By Emil Danielyan and Ruzanna Khachatrian
President Serzh Sarkisian appealed to Turkey on Wednesday with a fresh initiative to normalize its historically strained relations with Armenia.
“The time has come for a fresh effort to break this deadlock, a situation that helps no one and hurts many,” he said in an op-ed article published by “The Wall Street Journal.” “As president of Armenia, I take this opportunity to propose a fresh start – a new phase of dialogue with the government and people of Turkey, with the goal of normalizing relations and opening our common border.”
Sarkisian noted that Turkey’s President Abdullah Gul was one of the first foreign leaders to congratulate him on his victory in Armenia’s recent presidential election. Turkish Prime Minister Recep Tayyip Erdogan and Foreign Minister Ali Babacan sent similar messages to their newly appointed Armenian counterparts in April. They both said Ankara wants to engage in dialogue with Yerevan to address problems hampering the normalization of Turkish-Armenian ties.
It remains unclear, however, whether Turkey is ready to drop its preconditions for establishing diplomatic relations and opening its border with Armenia. One of those preconditions is an end to the Armenian campaign for international recognition of the 1915 massacres of Armenians in the Ottoman Empire as genocide. The Erdogan government has suggested that the issue be dealt with by a commission of Turkish and Armenian historians, rather than foreign governments and parliaments.
Signaling a policy change, Sarkisian said last month Yerevan will not object to the creation of such a commission if Ankara agrees to unconditionally normalize bilateral ties. The move was condemned by the Armenian opposition and prompted concern from the Armenian Revolutionary Federation (Dashnaktsutyun), a junior partner in the governing coalition. Dashnaktsutyun leaders say Sarkisian has clarified that the would-be commission should study “details of the genocide,” rather that determine whether the mass killings constituted a genocide.
In his article, Sarkisian appeared to further backpedal on his June statement and revert to his predecessor Robert Kocharian’s belief that the genocide issue should be tackled by a Turkish-Armenian inter-governmental body. “Establishing normal political relations would enable us to create a commission to comprehensively discuss all of the complex issues affecting Armenia and Turkey,” he wrote. “We cannot expect tangible progress without such structured relations. Only through them can we create an effective dialogue touching upon even the most contentious historical issues.”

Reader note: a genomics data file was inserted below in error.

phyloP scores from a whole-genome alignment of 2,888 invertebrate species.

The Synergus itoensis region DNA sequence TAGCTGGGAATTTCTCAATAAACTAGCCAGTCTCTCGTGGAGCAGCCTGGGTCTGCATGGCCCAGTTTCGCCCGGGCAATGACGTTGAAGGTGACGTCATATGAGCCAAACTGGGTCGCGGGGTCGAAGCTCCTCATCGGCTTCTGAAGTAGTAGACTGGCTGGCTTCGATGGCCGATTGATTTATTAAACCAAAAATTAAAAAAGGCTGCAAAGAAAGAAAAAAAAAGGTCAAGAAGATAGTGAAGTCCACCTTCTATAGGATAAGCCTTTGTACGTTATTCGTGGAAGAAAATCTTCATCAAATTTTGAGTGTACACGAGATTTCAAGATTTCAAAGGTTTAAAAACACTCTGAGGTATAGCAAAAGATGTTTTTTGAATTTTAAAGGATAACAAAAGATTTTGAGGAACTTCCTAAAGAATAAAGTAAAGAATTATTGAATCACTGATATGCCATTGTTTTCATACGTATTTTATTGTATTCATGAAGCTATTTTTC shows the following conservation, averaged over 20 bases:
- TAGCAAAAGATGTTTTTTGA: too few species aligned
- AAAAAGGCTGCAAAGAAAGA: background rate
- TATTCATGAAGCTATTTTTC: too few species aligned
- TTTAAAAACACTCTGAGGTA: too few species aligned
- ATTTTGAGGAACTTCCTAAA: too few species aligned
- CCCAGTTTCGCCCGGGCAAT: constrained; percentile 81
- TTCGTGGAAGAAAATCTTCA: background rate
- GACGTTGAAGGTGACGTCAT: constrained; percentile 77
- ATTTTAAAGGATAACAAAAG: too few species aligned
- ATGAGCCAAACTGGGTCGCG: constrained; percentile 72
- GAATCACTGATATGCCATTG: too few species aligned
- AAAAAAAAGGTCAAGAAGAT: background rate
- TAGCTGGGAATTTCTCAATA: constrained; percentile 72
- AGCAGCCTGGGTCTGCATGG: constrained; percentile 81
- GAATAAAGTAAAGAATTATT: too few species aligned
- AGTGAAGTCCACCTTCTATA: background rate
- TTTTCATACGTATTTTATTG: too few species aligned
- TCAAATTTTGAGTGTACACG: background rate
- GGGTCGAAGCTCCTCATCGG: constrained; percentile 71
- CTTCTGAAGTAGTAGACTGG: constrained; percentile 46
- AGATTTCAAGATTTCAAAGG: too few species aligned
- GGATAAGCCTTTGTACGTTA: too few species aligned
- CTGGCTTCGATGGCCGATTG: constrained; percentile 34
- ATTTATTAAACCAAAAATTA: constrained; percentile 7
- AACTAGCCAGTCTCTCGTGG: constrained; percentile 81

Sarkisian also reaffirmed his invitation to Gul to arrive in Yerevan on September and watch a World Cup qualifier match between the Armenian and Turkish national football teams. “Whatever our differences, there are certain cultural, humanitarian and sports links that our peoples share, even with a closed border,” he said. “This is why I sincerely believe that the ordinary people of Armenia and Turkey will welcome such a gesture and will cheer the day that our borders open.”
Meanwhile, a leading Dashnaktsutyun member on Wednesday played down the significance of Sarkisian’s invitation but did not exclude that his party could organize demonstrations to protest against Gul’s possible arrival in Armenia. “It is natural that Armenian society can not receive a high-ranking Turkish official as calmly as it would receive the president of, say, the Czech Republic or France,” Aghvan Vartanian told RFE/RL.
In a statement on Tuesday, Dashnaktsutyun’s leadership reaffirmed its strong opposition to the idea of a Turkish-Armenian commission of historians. Vartanian insisted that it was not a warning addressed to Sarkisian.
“Let us not look for subtexts,” said the former labor minister. “It’s just that this issue has been a subject of discussions in the last 10-15 days as a result of that statement by the president of the republic.”